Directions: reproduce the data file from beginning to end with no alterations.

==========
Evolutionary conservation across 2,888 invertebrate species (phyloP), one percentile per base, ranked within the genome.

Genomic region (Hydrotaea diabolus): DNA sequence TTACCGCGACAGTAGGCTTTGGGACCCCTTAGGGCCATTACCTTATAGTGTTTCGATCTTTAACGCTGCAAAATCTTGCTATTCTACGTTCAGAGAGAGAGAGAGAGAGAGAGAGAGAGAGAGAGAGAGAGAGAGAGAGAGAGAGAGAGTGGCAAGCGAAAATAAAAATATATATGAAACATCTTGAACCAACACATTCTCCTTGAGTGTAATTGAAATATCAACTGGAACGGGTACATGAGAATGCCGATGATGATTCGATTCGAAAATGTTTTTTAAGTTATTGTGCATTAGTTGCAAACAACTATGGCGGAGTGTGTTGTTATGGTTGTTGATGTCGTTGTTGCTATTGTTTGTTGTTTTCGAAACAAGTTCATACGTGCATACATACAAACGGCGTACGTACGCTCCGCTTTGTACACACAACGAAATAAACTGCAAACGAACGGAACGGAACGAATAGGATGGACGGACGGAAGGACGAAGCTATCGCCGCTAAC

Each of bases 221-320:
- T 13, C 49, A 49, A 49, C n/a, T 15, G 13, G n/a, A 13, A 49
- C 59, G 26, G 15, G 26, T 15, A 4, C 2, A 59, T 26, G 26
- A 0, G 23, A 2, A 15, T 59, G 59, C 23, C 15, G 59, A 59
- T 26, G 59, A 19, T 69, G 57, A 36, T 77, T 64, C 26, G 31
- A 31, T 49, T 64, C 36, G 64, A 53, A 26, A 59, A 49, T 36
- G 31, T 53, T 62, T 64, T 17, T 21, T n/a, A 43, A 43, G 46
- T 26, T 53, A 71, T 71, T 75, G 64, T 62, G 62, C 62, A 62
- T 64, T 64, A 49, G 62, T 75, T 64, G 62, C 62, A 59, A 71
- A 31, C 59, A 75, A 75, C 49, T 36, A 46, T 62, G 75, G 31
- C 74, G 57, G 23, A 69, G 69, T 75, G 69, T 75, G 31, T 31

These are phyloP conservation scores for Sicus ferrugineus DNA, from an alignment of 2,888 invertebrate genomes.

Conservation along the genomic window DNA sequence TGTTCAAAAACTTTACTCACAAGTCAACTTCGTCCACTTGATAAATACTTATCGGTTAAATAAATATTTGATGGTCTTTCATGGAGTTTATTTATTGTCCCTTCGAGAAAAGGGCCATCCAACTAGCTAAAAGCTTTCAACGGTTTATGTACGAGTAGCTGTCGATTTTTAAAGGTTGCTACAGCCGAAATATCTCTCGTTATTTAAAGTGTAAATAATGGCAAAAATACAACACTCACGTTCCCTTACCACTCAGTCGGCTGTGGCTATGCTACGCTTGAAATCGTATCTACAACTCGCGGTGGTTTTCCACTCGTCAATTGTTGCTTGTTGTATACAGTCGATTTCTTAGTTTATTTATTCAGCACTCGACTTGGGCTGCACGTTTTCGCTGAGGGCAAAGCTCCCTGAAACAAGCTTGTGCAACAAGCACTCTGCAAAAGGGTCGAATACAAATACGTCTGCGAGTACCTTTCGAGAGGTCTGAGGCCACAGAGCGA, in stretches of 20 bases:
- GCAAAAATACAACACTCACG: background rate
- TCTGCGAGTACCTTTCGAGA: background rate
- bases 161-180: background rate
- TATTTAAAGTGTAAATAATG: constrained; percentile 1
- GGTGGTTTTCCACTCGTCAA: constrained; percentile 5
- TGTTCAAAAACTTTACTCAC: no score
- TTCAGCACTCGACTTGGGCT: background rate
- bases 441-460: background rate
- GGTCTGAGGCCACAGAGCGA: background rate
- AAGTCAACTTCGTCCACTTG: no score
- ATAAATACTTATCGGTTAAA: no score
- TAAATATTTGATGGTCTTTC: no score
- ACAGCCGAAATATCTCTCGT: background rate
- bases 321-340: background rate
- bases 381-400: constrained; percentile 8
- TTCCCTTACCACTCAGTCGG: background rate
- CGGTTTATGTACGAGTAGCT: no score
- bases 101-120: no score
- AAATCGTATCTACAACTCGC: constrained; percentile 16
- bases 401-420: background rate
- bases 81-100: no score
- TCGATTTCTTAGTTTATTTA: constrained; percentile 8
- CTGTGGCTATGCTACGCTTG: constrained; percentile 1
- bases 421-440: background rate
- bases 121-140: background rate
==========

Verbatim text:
Evolutionary conservation across 2,888 invertebrate species (phyloP), one percentile per base, ranked within the genome.

Genomic region (Hydrotaea diabolus): DNA sequence TTACCGCGACAGTAGGCTTTGGGACCCCTTAGGGCCATTACCTTATAGTGTTTCGATCTTTAACGCTGCAAAATCTTGCTATTCTACGTTCAGAGAGAGAGAGAGAGAGAGAGAGAGAGAGAGAGAGAGAGAGAGAGAGAGAGAGAGAGTGGCAAGCGAAAATAAAAATATATATGAAACATCTTGAACCAACACATTCTCCTTGAGTGTAATTGAAATATCAACTGGAACGGGTACATGAGAATGCCGATGATGATTCGATTCGAAAATGTTTTTTAAGTTATTGTGCATTAGTTGCAAACAACTATGGCGGAGTGTGTTGTTATGGTTGTTGATGTCGTTGTTGCTATTGTTTGTTGTTTTCGAAACAAGTTCATACGTGCATACATACAAACGGCGTACGTACGCTCCGCTTTGTACACACAACGAAATAAACTGCAAACGAACGGAACGGAACGAATAGGATGGACGGACGGAAGGACGAAGCTATCGCCGCTAAC

Each of bases 221-320:
- T 13, C 49, A 49, A 49, C n/a, T 15, G 13, G n/a, A 13, A 49
- C 59, G 26, G 15, G 26, T 15, A 4, C 2, A 59, T 26, G 26
- A 0, G 23, A 2, A 15, T 59, G 59, C 23, C 15, G 59, A 59
- T 26, G 59, A 19, T 69, G 57, A 36, T 77, T 64, C 26, G 31
- A 31, T 49, T 64, C 36, G 64, A 53, A 26, A 59, A 49, T 36
- G 31, T 53, T 62, T 64, T 17, T 21, T n/a, A 43, A 43, G 46
- T 26, T 53, A 71, T 71, T 75, G 64, T 62, G 62, C 62, A 62
- T 64, T 64, A 49, G 62, T 75, T 64, G 62, C 62, A 59, A 71
- A 31, C 59, A 75, A 75, C 49, T 36, A 46, T 62, G 75, G 31
- C 74, G 57, G 23, A 69, G 69, T 75, G 69, T 75, G 31, T 31

These are phyloP conservation scores for Sicus ferrugineus DNA, from an alignment of 2,888 invertebrate genomes.

Conservation along the genomic window DNA sequence TGTTCAAAAACTTTACTCACAAGTCAACTTCGTCCACTTGATAAATACTTATCGGTTAAATAAATATTTGATGGTCTTTCATGGAGTTTATTTATTGTCCCTTCGAGAAAAGGGCCATCCAACTAGCTAAAAGCTTTCAACGGTTTATGTACGAGTAGCTGTCGATTTTTAAAGGTTGCTACAGCCGAAATATCTCTCGTTATTTAAAGTGTAAATAATGGCAAAAATACAACACTCACGTTCCCTTACCACTCAGTCGGCTGTGGCTATGCTACGCTTGAAATCGTATCTACAACTCGCGGTGGTTTTCCACTCGTCAATTGTTGCTTGTTGTATACAGTCGATTTCTTAGTTTATTTATTCAGCACTCGACTTGGGCTGCACGTTTTCGCTGAGGGCAAAGCTCCCTGAAACAAGCTTGTGCAACAAGCACTCTGCAAAAGGGTCGAATACAAATACGTCTGCGAGTACCTTTCGAGAGGTCTGAGGCCACAGAGCGA, in stretches of 20 bases:
- GCAAAAATACAACACTCACG: background rate
- TCTGCGAGTACCTTTCGAGA: background rate
- bases 161-180: background rate
- TATTTAAAGTGTAAATAATG: constrained; percentile 1
- GGTGGTTTTCCACTCGTCAA: constrained; percentile 5
- TGTTCAAAAACTTTACTCAC: no score
- TTCAGCACTCGACTTGGGCT: background rate
- bases 441-460: background rate
- GGTCTGAGGCCACAGAGCGA: background rate
- AAGTCAACTTCGTCCACTTG: no score
- ATAAATACTTATCGGTTAAA: no score
- TAAATATTTGATGGTCTTTC: no score
- ACAGCCGAAATATCTCTCGT: background rate
- bases 321-340: background rate
- bases 381-400: constrained; percentile 8
- TTCCCTTACCACTCAGTCGG: background rate
- CGGTTTATGTACGAGTAGCT: no score
- bases 101-120: no score
- AAATCGTATCTACAACTCGC: constrained; percentile 16
- bases 401-420: background rate
- bases 81-100: no score
- TCGATTTCTTAGTTTATTTA: constrained; percentile 8
- CTGTGGCTATGCTACGCTTG: constrained; percentile 1
- bases 421-440: background rate
- bases 121-140: background rate